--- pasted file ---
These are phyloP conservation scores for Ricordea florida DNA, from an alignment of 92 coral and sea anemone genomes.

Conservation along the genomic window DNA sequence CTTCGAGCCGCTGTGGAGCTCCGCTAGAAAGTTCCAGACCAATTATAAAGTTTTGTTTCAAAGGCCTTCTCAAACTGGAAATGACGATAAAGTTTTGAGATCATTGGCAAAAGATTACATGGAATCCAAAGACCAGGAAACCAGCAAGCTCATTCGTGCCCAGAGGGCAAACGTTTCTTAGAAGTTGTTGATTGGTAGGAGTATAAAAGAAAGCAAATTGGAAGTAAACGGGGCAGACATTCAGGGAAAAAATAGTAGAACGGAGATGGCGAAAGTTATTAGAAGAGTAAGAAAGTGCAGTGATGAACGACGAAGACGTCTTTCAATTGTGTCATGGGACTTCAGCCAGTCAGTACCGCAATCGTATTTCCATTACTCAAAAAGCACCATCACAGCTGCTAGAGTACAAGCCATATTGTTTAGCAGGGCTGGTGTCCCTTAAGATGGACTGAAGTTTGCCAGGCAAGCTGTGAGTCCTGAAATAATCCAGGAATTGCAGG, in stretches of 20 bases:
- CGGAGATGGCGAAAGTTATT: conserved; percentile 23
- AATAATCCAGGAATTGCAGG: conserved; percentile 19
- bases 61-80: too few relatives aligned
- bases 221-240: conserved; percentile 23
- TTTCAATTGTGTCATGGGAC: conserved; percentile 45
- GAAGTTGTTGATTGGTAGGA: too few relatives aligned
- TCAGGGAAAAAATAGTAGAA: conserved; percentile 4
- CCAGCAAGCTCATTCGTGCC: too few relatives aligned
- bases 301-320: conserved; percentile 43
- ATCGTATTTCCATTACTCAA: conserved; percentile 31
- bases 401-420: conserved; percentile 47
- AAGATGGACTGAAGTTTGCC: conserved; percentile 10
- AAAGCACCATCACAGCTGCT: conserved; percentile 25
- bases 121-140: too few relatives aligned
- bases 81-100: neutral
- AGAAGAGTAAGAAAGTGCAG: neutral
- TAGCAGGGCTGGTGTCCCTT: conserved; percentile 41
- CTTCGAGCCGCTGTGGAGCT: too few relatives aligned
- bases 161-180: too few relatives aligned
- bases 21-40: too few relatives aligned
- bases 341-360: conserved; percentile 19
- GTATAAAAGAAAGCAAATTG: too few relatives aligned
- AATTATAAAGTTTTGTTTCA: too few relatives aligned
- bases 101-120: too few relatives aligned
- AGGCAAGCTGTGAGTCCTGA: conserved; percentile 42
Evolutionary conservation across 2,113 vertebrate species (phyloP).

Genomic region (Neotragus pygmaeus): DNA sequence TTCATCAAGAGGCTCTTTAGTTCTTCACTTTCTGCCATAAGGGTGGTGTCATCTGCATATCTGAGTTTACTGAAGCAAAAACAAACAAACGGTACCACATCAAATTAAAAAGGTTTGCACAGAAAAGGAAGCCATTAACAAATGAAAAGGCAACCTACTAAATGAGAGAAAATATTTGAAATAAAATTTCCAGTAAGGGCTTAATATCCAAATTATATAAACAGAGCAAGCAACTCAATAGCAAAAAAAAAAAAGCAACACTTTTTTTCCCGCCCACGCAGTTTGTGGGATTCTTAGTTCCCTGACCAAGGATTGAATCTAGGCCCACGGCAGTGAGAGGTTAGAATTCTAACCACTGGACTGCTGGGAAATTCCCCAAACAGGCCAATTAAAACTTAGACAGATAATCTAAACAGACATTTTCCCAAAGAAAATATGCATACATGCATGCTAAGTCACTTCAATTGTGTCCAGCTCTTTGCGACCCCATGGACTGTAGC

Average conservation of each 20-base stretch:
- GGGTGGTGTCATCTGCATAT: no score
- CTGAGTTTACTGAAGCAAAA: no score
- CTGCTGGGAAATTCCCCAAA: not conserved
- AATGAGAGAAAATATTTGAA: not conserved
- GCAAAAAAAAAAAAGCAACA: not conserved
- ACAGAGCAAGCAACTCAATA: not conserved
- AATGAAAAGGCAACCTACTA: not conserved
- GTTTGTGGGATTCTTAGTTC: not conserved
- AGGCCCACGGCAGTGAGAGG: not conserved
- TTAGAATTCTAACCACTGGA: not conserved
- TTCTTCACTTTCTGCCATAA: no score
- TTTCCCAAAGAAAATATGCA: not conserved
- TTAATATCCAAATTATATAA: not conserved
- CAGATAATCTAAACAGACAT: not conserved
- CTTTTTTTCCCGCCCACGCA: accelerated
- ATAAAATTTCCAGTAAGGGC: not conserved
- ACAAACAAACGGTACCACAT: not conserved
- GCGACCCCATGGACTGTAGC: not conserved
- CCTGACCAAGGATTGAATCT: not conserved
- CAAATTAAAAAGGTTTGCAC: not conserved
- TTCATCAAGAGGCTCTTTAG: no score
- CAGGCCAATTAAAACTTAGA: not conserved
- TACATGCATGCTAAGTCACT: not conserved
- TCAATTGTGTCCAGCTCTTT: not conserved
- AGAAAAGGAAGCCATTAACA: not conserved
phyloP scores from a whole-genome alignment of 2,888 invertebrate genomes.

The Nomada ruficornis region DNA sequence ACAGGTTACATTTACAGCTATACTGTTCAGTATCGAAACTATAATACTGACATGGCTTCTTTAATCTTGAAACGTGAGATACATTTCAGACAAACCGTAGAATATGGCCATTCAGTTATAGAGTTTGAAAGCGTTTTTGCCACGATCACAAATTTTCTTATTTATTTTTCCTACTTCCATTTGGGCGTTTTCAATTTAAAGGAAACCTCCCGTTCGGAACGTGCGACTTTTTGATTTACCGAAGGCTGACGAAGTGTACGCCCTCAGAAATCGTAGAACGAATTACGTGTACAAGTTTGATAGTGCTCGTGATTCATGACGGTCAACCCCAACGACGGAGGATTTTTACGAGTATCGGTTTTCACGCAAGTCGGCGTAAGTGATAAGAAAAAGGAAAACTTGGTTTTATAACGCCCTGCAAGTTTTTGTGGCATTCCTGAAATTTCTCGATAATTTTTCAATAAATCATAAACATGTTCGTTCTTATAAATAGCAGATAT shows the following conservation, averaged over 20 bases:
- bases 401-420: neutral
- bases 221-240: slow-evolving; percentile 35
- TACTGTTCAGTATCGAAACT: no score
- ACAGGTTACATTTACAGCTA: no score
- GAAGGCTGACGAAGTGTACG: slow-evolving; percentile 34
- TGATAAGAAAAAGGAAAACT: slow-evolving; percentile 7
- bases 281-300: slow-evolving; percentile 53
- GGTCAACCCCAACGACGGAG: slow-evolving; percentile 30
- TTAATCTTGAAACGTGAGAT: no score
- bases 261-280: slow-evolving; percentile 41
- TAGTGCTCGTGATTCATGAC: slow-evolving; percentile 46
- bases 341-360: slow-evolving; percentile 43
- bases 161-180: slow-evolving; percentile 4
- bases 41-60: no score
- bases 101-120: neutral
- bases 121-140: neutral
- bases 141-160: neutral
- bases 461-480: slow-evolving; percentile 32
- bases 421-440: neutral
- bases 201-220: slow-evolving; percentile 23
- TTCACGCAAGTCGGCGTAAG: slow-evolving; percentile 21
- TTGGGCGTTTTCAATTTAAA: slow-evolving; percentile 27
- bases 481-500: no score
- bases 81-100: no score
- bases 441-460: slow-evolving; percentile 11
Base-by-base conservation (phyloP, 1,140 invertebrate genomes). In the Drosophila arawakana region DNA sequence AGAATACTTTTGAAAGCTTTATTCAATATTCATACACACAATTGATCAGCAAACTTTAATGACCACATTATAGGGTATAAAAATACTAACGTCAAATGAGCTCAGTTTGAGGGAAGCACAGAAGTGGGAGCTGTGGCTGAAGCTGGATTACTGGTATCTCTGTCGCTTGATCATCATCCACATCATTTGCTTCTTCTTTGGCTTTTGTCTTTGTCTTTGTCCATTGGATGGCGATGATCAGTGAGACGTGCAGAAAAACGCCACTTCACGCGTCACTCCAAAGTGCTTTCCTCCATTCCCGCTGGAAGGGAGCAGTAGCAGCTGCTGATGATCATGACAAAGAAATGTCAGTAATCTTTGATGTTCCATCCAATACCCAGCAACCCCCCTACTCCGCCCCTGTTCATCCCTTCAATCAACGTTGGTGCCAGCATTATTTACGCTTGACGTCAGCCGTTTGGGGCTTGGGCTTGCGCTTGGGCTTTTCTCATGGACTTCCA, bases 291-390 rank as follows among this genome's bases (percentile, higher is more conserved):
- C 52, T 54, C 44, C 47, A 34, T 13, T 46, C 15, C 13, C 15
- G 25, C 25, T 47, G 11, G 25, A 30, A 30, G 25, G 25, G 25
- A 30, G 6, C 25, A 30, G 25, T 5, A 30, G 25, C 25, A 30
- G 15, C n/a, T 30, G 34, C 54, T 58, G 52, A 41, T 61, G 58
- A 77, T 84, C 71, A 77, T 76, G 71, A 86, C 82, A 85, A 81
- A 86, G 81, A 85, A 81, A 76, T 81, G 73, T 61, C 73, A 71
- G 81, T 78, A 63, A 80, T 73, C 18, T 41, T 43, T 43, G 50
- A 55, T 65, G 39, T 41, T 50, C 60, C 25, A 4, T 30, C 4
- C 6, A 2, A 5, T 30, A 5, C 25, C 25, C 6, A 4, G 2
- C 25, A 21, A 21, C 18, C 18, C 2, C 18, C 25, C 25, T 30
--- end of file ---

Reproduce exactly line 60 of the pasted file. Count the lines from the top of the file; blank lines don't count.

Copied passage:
- TACTGTTCAGTATCGAAACT: no score